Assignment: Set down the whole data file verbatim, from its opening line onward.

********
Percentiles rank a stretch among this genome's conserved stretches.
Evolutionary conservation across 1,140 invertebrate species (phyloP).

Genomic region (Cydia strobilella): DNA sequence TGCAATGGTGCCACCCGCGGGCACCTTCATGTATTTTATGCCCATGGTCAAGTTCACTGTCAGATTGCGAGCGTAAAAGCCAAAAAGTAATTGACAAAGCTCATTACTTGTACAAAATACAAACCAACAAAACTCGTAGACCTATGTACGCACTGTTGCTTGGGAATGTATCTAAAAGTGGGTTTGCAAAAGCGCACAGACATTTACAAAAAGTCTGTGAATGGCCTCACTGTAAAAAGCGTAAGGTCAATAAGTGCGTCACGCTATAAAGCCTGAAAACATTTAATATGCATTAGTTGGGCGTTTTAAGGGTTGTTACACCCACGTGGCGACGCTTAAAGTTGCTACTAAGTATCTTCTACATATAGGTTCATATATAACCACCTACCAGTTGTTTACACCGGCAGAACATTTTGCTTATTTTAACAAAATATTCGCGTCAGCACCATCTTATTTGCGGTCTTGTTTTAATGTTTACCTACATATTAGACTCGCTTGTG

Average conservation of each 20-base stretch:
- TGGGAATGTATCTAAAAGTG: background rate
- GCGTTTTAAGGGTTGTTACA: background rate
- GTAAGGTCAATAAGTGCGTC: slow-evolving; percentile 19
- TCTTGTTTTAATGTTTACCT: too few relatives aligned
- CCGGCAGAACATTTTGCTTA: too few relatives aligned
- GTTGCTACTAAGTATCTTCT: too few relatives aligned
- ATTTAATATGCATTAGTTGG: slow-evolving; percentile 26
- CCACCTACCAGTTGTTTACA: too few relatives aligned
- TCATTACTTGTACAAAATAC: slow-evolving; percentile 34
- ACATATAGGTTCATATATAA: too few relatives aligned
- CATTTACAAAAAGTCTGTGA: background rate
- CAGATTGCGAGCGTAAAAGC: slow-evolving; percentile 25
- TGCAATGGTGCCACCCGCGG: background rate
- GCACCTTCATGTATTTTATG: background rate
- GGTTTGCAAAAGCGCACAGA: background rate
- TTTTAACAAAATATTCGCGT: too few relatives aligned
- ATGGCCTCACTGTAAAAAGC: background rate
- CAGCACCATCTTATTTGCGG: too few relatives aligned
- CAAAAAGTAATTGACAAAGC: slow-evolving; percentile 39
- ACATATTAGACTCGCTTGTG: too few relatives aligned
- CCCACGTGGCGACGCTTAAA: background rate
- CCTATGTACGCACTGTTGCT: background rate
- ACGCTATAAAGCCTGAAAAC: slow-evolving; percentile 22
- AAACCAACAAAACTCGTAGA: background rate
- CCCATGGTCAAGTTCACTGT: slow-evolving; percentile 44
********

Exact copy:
Percentiles rank a stretch among this genome's conserved stretches.
Evolutionary conservation across 1,140 invertebrate species (phyloP).

Genomic region (Cydia strobilella): DNA sequence TGCAATGGTGCCACCCGCGGGCACCTTCATGTATTTTATGCCCATGGTCAAGTTCACTGTCAGATTGCGAGCGTAAAAGCCAAAAAGTAATTGACAAAGCTCATTACTTGTACAAAATACAAACCAACAAAACTCGTAGACCTATGTACGCACTGTTGCTTGGGAATGTATCTAAAAGTGGGTTTGCAAAAGCGCACAGACATTTACAAAAAGTCTGTGAATGGCCTCACTGTAAAAAGCGTAAGGTCAATAAGTGCGTCACGCTATAAAGCCTGAAAACATTTAATATGCATTAGTTGGGCGTTTTAAGGGTTGTTACACCCACGTGGCGACGCTTAAAGTTGCTACTAAGTATCTTCTACATATAGGTTCATATATAACCACCTACCAGTTGTTTACACCGGCAGAACATTTTGCTTATTTTAACAAAATATTCGCGTCAGCACCATCTTATTTGCGGTCTTGTTTTAATGTTTACCTACATATTAGACTCGCTTGTG

Average conservation of each 20-base stretch:
- TGGGAATGTATCTAAAAGTG: background rate
- GCGTTTTAAGGGTTGTTACA: background rate
- GTAAGGTCAATAAGTGCGTC: slow-evolving; percentile 19
- TCTTGTTTTAATGTTTACCT: too few relatives aligned
- CCGGCAGAACATTTTGCTTA: too few relatives aligned
- GTTGCTACTAAGTATCTTCT: too few relatives aligned
- ATTTAATATGCATTAGTTGG: slow-evolving; percentile 26
- CCACCTACCAGTTGTTTACA: too few relatives aligned
- TCATTACTTGTACAAAATAC: slow-evolving; percentile 34
- ACATATAGGTTCATATATAA: too few relatives aligned
- CATTTACAAAAAGTCTGTGA: background rate
- CAGATTGCGAGCGTAAAAGC: slow-evolving; percentile 25
- TGCAATGGTGCCACCCGCGG: background rate
- GCACCTTCATGTATTTTATG: background rate
- GGTTTGCAAAAGCGCACAGA: background rate
- TTTTAACAAAATATTCGCGT: too few relatives aligned
- ATGGCCTCACTGTAAAAAGC: background rate
- CAGCACCATCTTATTTGCGG: too few relatives aligned
- CAAAAAGTAATTGACAAAGC: slow-evolving; percentile 39
- ACATATTAGACTCGCTTGTG: too few relatives aligned
- CCCACGTGGCGACGCTTAAA: background rate
- CCTATGTACGCACTGTTGCT: background rate
- ACGCTATAAAGCCTGAAAAC: slow-evolving; percentile 22
- AAACCAACAAAACTCGTAGA: background rate
- CCCATGGTCAAGTTCACTGT: slow-evolving; percentile 44